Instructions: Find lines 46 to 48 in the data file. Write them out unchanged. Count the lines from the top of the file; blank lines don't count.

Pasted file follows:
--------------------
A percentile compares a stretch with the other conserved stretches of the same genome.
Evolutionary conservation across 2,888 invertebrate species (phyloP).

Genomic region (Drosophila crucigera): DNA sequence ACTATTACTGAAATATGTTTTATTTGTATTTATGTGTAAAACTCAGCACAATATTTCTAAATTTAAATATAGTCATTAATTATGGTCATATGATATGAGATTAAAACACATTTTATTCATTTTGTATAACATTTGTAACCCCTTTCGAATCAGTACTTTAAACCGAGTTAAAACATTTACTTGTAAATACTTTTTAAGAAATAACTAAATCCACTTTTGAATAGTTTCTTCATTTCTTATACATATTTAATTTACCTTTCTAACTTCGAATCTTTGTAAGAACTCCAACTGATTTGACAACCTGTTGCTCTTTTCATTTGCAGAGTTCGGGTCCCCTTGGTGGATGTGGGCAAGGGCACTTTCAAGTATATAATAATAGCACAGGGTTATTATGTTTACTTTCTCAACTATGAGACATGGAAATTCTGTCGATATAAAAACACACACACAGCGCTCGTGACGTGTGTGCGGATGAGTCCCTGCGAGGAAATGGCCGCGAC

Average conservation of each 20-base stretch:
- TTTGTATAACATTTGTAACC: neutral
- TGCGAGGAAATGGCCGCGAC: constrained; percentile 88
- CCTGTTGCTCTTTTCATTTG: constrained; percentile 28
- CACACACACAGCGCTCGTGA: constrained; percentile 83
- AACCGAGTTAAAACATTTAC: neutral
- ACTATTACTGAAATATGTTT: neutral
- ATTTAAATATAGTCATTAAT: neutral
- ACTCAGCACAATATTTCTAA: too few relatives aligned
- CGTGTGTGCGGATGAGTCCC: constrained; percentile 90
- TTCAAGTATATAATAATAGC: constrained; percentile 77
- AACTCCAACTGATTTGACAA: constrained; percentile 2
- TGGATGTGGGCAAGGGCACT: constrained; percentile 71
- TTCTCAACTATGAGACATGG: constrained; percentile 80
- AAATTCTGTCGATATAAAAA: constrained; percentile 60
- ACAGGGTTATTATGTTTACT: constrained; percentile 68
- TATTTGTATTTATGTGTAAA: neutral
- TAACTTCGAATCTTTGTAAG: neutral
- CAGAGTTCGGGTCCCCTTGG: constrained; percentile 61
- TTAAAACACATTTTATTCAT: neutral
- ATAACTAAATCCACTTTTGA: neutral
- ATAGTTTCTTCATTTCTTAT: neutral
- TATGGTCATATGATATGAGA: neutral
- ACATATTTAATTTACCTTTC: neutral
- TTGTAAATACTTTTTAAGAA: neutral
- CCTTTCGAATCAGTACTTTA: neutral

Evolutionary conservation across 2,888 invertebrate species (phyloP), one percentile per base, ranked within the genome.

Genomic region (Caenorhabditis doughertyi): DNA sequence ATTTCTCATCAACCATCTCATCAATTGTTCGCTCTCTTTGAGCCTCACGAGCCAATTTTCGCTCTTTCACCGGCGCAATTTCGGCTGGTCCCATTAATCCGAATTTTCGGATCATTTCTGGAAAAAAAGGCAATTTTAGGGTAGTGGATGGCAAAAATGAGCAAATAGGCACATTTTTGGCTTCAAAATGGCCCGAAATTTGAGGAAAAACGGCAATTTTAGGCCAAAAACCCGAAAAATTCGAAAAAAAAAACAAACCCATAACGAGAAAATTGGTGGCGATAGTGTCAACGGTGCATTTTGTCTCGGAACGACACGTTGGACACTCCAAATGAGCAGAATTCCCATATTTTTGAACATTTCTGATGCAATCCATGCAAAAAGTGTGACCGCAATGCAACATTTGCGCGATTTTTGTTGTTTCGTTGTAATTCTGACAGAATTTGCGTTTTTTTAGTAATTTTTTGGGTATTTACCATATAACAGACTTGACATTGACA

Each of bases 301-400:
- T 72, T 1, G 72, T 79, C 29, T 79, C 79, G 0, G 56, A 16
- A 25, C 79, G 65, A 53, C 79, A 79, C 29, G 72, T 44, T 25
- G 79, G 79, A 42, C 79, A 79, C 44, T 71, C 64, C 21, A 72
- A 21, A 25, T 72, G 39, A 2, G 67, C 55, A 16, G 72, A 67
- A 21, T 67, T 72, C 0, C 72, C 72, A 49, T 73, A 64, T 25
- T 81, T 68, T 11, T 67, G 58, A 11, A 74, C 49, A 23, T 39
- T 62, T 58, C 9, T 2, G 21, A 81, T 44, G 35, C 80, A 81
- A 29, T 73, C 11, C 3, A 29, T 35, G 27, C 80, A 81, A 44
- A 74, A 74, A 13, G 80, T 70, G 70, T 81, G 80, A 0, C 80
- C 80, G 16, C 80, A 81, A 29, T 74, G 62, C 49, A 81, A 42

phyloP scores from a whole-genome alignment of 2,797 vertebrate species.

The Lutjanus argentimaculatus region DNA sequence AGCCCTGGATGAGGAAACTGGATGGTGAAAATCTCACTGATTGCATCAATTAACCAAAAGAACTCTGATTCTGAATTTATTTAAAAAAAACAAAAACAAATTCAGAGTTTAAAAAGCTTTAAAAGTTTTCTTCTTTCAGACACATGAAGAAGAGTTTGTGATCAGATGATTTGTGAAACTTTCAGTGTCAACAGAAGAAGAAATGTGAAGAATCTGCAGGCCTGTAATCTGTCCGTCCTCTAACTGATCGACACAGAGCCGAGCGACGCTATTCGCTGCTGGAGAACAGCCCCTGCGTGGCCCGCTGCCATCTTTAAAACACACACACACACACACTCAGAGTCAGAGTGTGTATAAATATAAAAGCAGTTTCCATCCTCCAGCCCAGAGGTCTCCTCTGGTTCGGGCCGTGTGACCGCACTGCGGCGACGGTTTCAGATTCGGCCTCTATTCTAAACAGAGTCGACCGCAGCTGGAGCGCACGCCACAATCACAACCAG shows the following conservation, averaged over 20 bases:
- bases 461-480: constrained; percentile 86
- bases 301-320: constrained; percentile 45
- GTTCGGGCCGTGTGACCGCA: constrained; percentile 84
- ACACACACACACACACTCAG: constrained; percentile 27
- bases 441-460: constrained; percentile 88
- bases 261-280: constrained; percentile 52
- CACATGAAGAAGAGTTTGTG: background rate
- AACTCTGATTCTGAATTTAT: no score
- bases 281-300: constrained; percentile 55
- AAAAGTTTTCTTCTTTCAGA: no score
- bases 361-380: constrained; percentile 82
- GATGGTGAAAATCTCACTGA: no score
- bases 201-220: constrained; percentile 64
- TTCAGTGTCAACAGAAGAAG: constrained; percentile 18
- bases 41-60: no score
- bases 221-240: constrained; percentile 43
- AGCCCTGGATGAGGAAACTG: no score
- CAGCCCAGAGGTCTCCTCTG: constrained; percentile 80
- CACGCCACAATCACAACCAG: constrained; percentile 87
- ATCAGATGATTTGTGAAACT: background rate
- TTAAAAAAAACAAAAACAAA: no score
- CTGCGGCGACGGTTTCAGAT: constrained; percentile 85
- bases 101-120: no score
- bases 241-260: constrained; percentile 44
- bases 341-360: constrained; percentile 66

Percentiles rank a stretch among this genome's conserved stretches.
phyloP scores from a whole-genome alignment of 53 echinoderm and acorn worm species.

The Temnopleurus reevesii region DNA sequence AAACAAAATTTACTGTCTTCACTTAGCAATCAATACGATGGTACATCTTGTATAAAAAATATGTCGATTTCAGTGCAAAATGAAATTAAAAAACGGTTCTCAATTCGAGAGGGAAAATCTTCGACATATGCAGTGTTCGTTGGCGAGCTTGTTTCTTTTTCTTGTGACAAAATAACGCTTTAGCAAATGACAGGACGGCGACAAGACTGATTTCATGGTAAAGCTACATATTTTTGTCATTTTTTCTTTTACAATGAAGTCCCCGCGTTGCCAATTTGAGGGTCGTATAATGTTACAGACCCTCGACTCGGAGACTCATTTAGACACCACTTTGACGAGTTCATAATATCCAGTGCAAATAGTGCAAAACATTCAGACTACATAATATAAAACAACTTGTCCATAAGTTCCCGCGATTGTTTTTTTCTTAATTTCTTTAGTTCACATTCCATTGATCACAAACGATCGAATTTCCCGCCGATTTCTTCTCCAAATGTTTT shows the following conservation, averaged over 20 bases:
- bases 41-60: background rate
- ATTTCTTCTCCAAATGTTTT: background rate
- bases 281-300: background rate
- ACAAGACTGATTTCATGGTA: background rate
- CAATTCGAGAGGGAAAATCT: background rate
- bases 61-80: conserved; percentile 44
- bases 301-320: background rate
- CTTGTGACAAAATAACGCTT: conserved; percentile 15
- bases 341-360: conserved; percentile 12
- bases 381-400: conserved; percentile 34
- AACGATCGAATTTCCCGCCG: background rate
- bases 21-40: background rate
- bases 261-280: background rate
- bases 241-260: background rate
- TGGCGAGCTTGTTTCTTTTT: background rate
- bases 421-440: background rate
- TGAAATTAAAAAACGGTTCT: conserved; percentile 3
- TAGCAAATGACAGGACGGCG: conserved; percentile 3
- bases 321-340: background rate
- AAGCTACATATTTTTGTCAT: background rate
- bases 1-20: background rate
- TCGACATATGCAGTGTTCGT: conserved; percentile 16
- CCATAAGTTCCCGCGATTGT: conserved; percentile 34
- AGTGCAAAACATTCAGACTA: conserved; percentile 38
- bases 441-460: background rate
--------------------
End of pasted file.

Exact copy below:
- bases 301-320: constrained; percentile 45
- GTTCGGGCCGTGTGACCGCA: constrained; percentile 84
- ACACACACACACACACTCAG: constrained; percentile 27